Gramps, thank you for showing us all the importance of following
your heart and standing up for what you believe in. I'm sure
lots of us will remember our heated political debates, lots
of which I know I started because I loved to see you fired up
and passionate about those topics! And as someone said the other
day, he was very interested in other people and what they had
to say and their experiences. He would always make times to
listen to what you'd been up to, asking "so what do you
know, what's new?"
He was incredibly proud of all of us. Of Nanna for taking care
of him through their married life, but especially more recently.
Of my dad and Aunty Cheryl for pursuing their own very different
pathways in life. Of his daughter in law and son in law for
their contributions to the family in many different ways. Of
my sister, Jake ad Owain for following their own interests at
university level and of course of Imogen who has been offered
places at top universities to study this coming September.
He would always take the time to find out how his great-granddaughter
Lily was doing in Gymnastics and swimming and loved seeing great
grandchildren Olivia and Grace develop over the last year, having
an especially close affection to Olivia. Lily says she hopes
wherever you are you are using both walking sticks like she's
told you to lots of times!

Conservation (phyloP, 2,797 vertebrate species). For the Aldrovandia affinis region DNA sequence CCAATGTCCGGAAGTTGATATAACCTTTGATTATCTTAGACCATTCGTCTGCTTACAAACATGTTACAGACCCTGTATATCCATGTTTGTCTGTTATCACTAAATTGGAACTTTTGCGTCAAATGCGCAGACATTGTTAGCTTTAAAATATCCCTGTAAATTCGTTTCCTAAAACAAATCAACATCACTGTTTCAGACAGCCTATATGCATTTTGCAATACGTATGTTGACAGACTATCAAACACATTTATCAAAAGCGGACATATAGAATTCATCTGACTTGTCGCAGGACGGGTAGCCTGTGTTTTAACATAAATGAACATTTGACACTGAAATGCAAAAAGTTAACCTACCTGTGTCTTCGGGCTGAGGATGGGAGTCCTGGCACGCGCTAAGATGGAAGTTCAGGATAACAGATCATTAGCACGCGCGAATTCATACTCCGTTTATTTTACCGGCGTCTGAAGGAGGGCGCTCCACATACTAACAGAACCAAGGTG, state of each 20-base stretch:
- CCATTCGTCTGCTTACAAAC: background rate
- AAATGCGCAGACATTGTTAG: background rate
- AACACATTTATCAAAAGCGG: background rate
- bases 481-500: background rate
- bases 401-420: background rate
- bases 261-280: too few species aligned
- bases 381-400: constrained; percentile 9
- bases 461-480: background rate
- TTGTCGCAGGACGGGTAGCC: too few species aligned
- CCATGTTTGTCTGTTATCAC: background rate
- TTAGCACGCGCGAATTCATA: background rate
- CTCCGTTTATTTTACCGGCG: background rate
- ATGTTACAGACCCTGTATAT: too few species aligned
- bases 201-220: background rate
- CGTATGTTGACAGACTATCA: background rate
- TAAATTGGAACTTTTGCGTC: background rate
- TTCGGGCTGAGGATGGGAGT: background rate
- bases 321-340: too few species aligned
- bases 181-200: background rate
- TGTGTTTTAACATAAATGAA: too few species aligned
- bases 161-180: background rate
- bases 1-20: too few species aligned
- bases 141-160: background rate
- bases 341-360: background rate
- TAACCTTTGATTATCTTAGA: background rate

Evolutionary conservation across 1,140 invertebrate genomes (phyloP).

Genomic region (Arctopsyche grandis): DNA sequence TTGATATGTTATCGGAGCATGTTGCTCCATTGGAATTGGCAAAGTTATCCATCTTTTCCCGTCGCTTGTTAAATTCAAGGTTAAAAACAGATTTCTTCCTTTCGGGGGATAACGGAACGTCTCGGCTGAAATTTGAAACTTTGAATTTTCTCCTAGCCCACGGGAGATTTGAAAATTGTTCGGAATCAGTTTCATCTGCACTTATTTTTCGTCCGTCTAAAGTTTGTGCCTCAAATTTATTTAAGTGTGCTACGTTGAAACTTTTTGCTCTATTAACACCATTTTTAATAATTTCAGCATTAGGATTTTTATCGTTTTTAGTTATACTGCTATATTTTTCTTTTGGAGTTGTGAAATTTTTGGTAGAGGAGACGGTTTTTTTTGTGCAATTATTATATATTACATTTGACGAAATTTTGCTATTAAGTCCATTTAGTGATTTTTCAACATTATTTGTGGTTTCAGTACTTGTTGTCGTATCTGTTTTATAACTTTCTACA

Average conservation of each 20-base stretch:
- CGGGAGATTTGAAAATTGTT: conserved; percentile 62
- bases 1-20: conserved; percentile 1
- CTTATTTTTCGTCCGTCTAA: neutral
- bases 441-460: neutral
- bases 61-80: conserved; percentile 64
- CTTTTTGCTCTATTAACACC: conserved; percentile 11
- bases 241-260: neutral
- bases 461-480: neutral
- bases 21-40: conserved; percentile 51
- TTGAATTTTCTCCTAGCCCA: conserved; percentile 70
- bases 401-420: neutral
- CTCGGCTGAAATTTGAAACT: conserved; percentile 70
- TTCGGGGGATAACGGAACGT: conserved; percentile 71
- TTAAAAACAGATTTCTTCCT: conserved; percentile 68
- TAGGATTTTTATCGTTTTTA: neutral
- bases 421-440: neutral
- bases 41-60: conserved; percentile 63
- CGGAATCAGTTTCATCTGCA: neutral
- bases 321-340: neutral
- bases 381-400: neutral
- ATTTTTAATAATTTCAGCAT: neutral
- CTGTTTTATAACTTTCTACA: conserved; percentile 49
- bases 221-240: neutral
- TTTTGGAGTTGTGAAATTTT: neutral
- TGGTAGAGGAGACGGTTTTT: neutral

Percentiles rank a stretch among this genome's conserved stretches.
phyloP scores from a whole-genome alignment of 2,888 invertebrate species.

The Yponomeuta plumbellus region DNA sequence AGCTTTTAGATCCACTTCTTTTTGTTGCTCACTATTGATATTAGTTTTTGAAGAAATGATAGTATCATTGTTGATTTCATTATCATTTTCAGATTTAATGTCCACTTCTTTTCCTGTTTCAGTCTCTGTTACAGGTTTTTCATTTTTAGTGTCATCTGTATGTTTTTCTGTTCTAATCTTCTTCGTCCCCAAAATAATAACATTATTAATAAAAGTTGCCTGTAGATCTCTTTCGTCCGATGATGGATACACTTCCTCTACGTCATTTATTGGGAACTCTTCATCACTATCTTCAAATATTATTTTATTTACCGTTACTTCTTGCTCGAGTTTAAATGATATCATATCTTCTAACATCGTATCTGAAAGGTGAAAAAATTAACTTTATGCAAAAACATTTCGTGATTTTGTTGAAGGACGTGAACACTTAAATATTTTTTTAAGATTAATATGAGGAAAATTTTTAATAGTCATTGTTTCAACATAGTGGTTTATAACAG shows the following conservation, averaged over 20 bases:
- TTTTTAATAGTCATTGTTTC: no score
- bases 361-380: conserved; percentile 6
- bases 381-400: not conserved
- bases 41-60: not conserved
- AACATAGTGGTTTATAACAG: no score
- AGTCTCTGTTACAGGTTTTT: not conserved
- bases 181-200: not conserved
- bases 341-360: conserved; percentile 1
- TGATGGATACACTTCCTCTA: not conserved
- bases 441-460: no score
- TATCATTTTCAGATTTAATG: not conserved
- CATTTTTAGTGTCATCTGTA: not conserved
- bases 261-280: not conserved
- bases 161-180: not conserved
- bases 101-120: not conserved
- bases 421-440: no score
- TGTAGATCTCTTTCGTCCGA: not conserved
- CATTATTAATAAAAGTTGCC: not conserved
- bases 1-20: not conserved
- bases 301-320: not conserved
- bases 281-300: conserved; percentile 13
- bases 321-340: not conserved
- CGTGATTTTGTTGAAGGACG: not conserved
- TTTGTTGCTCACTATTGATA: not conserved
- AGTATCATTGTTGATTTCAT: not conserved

We will continue to try to make you proud of us all in all that
we do. We will talk with fondness and laughter at the good times
that we have all been so lucky to share with you.
Try to stay out of trouble, and if you can't manage that, cause
trouble with that cheeky grin and glint in your eye that we
all know and love.
But for now Gramps, in the words of nanna, night night and God
Don't cry for me when I am gone
You know yourself that life goes on
Think only of the time we had
The things I did that made you glad
Think of the parties, the dancing
The fun, the jokes, the songs we knew
The children giving us so much pleasure
The photographs of me you'll treasure
You'll do and say the things I said
Because they are still inside your head
We do not die, I shall always be there
Walking beside you everywhere
Lift up your head, don't break your
For you and I will never part
I'll always love you, you know that's true
So laugh and be happy, I'll take care of you